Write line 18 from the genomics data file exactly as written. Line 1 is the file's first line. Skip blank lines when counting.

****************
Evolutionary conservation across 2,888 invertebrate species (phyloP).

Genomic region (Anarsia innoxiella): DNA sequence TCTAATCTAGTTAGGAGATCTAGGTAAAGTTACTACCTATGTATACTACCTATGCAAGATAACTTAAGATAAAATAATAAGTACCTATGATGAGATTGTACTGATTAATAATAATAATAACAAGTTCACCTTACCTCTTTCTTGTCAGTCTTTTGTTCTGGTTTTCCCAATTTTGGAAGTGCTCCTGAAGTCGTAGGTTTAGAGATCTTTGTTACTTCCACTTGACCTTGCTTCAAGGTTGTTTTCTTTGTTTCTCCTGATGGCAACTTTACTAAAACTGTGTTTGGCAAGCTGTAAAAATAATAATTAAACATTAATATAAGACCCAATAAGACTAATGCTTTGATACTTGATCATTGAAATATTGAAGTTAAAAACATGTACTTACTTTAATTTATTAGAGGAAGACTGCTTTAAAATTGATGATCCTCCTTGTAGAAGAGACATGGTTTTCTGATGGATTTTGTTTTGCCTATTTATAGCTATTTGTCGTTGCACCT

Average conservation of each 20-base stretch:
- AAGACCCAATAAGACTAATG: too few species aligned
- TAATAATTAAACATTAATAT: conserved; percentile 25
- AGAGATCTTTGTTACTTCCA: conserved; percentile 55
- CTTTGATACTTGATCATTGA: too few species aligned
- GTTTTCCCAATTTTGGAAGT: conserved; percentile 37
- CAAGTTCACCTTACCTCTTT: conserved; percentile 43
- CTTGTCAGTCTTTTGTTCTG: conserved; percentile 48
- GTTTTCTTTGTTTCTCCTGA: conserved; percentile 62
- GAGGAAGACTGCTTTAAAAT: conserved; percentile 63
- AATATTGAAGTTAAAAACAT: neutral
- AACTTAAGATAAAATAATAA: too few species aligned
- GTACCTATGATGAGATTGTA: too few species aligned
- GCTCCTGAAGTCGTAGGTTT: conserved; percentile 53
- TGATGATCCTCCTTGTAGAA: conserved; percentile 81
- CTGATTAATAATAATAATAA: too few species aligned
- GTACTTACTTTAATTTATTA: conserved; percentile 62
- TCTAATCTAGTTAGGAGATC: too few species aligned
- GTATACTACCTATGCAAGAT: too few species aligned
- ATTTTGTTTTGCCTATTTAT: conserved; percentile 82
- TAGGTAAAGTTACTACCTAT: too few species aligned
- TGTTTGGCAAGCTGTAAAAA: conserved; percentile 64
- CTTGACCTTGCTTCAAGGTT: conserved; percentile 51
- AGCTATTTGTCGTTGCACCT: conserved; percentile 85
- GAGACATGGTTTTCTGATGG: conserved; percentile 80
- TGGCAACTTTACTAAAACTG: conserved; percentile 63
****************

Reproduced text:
- CTGATTAATAATAATAATAA: too few species aligned